Contract risks: getting it right

It can be tempting to prioritise deal-making over the finer details of the contract. A little extra care at the drafting stage, however, will minimise the risk of expensive headaches later. By Laura Samuel


The most important features of any contract are clarity and certainty. The contract should clearly set out the rights and obligations of each party and have adequate provisions in place for dealing with unlikely events.
There are a number of risks to consider when drafting and negotiating commercial contracts. The single biggest difficulty is lack of certainty, which can result in legal disputes and commercial paralysis. A common cause is the use of standard contracts. These can be problematic for two reasons: first, standard contracts are often written to put one party in a more advantageous position; second, standard contracts may cause uncertainty because they can include terms which are not representative of the parties' intentions.

Commercial contracts often govern relationships spanning several years, and the interests of any business can change over time. Parties sometimes face problems when they are bound into contracts that initially suit them, but have no scope to negotiate if business takes an unforeseen shift or interests change.

In business, reputation is critical to success. Inflexible contract terms in the context of unforeseen events can imperil a company's reputation if the firm cannot extricate itself from obligations it cannot meet.
Market changes can have commercial implications for the contract. For example, the price of an essential commodity may unexpectedly change. Such changes can affect supply chains, which can cause difficulties in fulfilling the obligations of the contract and in allocating the financial loss which may arise. Contracts should take account of such circumstances.
To avoid the risk of disputes, there are a number of areas which merit close attention. As a minimum, the contract should deal with the following issues:

● The parties to the contract should be clearly set out. This may sound obvious, but in addition to the correct company name and number, it is important to clarify whether any third party has rights under the contract. The Contracts (Right of Third Parties) Act 1999 stipulates that, where a contract is made for the benefit of a third party who is not a party to the contract, that third party may sue on it in order to obtain the benefit. When drafting, it is often appropriate to exclude the rights of third parties.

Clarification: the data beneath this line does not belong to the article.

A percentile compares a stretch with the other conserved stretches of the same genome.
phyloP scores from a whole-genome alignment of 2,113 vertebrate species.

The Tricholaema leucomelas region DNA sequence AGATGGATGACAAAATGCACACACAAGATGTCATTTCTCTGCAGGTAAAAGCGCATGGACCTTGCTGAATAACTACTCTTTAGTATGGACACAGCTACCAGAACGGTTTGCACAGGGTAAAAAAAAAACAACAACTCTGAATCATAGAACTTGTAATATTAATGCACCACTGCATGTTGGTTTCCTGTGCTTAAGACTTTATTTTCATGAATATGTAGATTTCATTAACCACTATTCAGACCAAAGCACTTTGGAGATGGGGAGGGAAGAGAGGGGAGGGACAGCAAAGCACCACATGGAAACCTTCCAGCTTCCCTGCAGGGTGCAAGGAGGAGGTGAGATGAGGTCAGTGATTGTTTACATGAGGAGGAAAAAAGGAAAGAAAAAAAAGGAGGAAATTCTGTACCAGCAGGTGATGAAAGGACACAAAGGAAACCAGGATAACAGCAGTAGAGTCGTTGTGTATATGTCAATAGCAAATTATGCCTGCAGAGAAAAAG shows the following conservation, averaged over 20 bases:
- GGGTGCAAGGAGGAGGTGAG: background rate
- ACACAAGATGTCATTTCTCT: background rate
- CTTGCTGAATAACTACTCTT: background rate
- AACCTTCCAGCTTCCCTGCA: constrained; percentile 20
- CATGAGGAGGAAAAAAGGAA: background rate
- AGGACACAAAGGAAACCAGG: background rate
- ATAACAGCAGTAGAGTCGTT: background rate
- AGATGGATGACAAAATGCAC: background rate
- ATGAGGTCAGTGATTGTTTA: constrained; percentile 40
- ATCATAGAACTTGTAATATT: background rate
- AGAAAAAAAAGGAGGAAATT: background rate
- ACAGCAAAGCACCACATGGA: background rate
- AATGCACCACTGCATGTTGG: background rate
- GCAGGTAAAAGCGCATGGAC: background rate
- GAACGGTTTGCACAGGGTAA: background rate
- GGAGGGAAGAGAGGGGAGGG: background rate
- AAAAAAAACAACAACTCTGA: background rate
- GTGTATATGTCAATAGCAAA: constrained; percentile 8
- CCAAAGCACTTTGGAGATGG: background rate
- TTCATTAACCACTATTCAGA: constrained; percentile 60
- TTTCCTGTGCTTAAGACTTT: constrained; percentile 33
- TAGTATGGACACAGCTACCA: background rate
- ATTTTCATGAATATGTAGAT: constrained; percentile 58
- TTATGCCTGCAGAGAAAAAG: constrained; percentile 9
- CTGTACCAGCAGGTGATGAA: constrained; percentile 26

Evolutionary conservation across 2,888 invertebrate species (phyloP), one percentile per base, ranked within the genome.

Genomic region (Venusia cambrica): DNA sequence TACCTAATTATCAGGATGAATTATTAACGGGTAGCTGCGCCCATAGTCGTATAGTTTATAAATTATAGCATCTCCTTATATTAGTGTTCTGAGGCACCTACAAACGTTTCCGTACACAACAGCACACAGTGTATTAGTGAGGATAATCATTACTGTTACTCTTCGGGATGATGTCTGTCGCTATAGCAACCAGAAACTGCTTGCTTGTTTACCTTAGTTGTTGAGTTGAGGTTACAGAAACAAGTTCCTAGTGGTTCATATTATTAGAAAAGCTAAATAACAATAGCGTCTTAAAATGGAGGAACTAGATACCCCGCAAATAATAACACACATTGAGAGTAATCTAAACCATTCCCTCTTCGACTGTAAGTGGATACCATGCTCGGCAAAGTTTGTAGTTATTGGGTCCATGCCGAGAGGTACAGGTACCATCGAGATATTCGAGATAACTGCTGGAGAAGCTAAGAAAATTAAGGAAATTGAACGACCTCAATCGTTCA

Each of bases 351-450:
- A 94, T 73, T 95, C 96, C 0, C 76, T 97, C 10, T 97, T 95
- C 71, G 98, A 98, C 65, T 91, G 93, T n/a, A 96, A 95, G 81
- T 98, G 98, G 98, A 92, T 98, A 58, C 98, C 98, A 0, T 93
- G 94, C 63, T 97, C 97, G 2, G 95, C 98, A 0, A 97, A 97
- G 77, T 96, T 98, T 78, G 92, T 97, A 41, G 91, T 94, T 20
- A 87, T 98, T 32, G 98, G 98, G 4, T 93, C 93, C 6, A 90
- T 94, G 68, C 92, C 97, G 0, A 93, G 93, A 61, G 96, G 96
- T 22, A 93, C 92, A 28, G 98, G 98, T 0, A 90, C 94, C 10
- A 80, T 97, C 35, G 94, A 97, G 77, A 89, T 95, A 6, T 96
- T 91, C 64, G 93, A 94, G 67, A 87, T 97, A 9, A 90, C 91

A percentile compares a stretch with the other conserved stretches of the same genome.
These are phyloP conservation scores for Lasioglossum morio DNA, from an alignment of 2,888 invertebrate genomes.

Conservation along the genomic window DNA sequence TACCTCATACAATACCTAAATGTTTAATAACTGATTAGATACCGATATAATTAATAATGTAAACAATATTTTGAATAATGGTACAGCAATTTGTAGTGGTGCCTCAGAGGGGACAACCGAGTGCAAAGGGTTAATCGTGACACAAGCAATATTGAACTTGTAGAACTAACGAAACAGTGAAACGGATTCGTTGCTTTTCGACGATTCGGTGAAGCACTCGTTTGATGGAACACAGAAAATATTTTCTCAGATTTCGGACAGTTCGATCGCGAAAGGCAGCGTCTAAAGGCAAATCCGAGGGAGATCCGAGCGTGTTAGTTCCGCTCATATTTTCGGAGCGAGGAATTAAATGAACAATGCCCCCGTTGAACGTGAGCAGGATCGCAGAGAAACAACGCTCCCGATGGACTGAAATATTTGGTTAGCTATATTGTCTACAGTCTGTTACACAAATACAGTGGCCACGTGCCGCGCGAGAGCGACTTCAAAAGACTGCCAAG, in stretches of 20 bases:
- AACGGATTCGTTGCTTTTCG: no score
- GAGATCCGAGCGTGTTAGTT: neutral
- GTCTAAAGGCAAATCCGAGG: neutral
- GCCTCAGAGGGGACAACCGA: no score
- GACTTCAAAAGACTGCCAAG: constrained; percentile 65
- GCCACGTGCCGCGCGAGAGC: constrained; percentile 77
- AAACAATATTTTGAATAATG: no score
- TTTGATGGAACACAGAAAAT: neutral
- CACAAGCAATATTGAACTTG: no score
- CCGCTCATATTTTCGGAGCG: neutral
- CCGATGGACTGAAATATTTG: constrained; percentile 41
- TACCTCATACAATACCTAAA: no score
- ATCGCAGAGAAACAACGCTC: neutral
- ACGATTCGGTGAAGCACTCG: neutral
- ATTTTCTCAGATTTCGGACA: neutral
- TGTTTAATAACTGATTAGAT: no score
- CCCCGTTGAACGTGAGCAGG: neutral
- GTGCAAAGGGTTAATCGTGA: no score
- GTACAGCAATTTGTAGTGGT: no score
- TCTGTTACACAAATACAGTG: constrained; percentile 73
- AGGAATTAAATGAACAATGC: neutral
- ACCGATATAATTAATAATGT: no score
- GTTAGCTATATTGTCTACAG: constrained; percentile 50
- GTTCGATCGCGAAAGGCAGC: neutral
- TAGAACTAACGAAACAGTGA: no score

● The parties to the contract should be clear as to start dates, end dates and the events which will automatically end the contract. These should be decided in collaboration with strategic and operational teams, so that the business can be sure that all deadlines are met. Termination clauses are particularly important.

● Recitals, a kind of preamble, can be extremely useful for setting the commercial context in which the contract is formed. Courts and arbitrators will take a purposive approach to contractual interpretation. Setting out the background context by way of recital can help to avoid misunderstandings.

● Definitions in a contract should be clearly set out. Care should be taken to ensure that only relevant definitions are provided.

What happens when a dispute occurs?

The parties should be clear about whether UK law will apply to the contract, or the law of another jurisdiction. There should also be certainty as to the court or arbitration body that will have jurisdiction. This is particularly important if one of the parties has offices outside of the jurisdiction, or if they conduct business abroad.

The risk of unforeseen circumstances is a factor in all industries. The contract should provide for the associated risks for performance, suspension or alteration of the terms, or for termination. It is important that such clauses are tailored carefully to each situation.
Agreeing in advance the remedies for breach can assist in providing certainty if a dispute does arise. Agreements for liquidated damages should reflect genuine estimates of the costs involved, rather than constituting penalty fines within the contract. If agreed damages are excessively large, they will be considered punitive, and will not be enforceable.

The parties should identify in the contract whose insurers are on risk and in what circumstances. Where employees or workers are involved, the parties may need to address issues in the contract. While certainty is important, built-in flexibility can prevent disputes arising. Express clauses should govern in what circumstances the contract may be varied or renegotiated, and by whom.

It is possible to specify that in the event of a dispute, arbitration should take precedence over litigation, which can make disputes faster, cheaper and more confidential to resolve. It can be particularly suitable for disputes that would benefit from a judge with specialist expertise. As not all matters are suitable for arbitration, parties should clarify which kinds of dispute should be referred to arbitration, and which should be heard before the courts.

Where parties begin work based only on correspondence, a court can sometimes deem a contract to have been concluded. Issues of liability for defective goods, or late delivery, are unlikely to have been discussed in such circumstances, and the courts will be left to interpret the parties' intentions.

The resulting uncertainty is extremely unattractive. For this reason, businesses should be careful of doing any work before agreeing a contract. If it is necessary to do so, it can be helpful for parties to stipulate in their communications, that discussions are "subject to contract". By doing so, the parties can reduce the risks whilst moving their business objectives forward.

Laura Samuel is an associate at Berrymans Lace Mawer (










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